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Development of covalent inhibitors of the enzyme dihydroorotate dehydrogenase for the discovery of therapeutic candidates for Chagas Disease

Grant number: 22/06007-6
Support Opportunities:Scholarships abroad - Research Internship - Master's degree
Effective date (Start): October 01, 2022
Effective date (End): January 31, 2023
Field of knowledge:Health Sciences - Pharmacy
Principal Investigator:Flavio da Silva Emery
Grantee:Bruna Fleck Godoi
Supervisor: Lori Ferrins
Host Institution: Faculdade de Ciências Farmacêuticas de Ribeirão Preto (FCFRP). Universidade de São Paulo (USP). Ribeirão Preto , SP, Brazil
Research place: Northeastern University, United States  
Associated to the scholarship:21/10084-3 - Development of covalent inhibitors of the enzyme dihydroorotate dehydrogenase for the discovery of therapeutic candidates for Chagas disease, BP.MS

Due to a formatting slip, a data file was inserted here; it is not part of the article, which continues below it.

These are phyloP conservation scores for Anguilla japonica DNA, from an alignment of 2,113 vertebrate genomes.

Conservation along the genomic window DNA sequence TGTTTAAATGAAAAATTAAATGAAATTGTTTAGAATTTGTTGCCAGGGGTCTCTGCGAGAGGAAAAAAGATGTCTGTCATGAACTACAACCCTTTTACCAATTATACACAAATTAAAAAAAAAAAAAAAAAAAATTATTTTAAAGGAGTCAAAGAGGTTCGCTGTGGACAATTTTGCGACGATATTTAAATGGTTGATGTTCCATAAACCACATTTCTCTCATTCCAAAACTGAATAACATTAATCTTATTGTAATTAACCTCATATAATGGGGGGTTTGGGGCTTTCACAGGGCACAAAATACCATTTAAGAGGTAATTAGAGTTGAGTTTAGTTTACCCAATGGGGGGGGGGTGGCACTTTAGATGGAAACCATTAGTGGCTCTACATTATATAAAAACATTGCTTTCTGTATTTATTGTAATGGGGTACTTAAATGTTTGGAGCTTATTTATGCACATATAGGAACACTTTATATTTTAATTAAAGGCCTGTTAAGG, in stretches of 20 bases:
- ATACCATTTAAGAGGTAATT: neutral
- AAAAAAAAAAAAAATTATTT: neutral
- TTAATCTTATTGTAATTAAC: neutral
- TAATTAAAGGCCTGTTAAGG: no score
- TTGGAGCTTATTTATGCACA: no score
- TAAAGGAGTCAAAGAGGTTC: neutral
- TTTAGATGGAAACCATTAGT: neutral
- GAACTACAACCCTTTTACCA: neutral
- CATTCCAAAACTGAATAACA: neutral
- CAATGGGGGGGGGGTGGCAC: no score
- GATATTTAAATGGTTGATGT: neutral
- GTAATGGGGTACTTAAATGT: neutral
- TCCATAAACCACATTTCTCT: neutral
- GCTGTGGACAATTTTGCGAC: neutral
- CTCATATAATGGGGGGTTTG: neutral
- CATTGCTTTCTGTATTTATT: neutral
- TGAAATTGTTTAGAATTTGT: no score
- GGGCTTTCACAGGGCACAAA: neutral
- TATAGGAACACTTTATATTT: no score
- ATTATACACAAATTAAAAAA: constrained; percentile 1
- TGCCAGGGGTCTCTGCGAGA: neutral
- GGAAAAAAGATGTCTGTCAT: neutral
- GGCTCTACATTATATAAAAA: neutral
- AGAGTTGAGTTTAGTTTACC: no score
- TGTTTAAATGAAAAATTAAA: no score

Chagas disease is a neglected tropical disease, caused by the parasite Trypanosoma cruzi,which affects about 8 million people worldwide. However, despite alarming rates, theexisting treatment consists of only 2 drugs, benznidazole and nifurtimox, which haveadverse reactions, high toxicity, and limited efficacy in the chronic phase. Furthermore,given the limited interest of the pharmaceutical industry in the search for new therapeuticcandidates, it is urgent to research drugs for this disease. In this context, the search forspecific targets in the parasite offers the possibility of reducing adverse events andtoxicity, and for this reason it has been used in the rational planning of new compounds.Thus, the enzyme dihydroorotate dehydrogenase (DHODH), essential in the synthesis ofpyrimidine nucleotides via the de novo pathway, is a target to be investigated in this work,since it is a specific protein for T. cruzi, the development of inhibitors for it tends to bepromising. Based on the structure of DHODH, which contains cysteine residues in itsactive binding site, and on the structure of its orotate substrate, with acidic groups that areinvolved in hydrogen bonding interactions, our proposal is to develop compounds thatmimic the interactions that occur between the orotate and the enzyme in order to inhibitit. Thus, we will explore groups known to have potential covalent bonding interactionswith cysteine, the objective is to synthesize analogues derived from orotate, withmaleimides and isothiocyanates as electrophilic substituents, explore bioisostericreplacement of the carboxylic acid and to evaluate their biological activity against theenzyme dihydroorotate dehydrogenase from T. cruzi.

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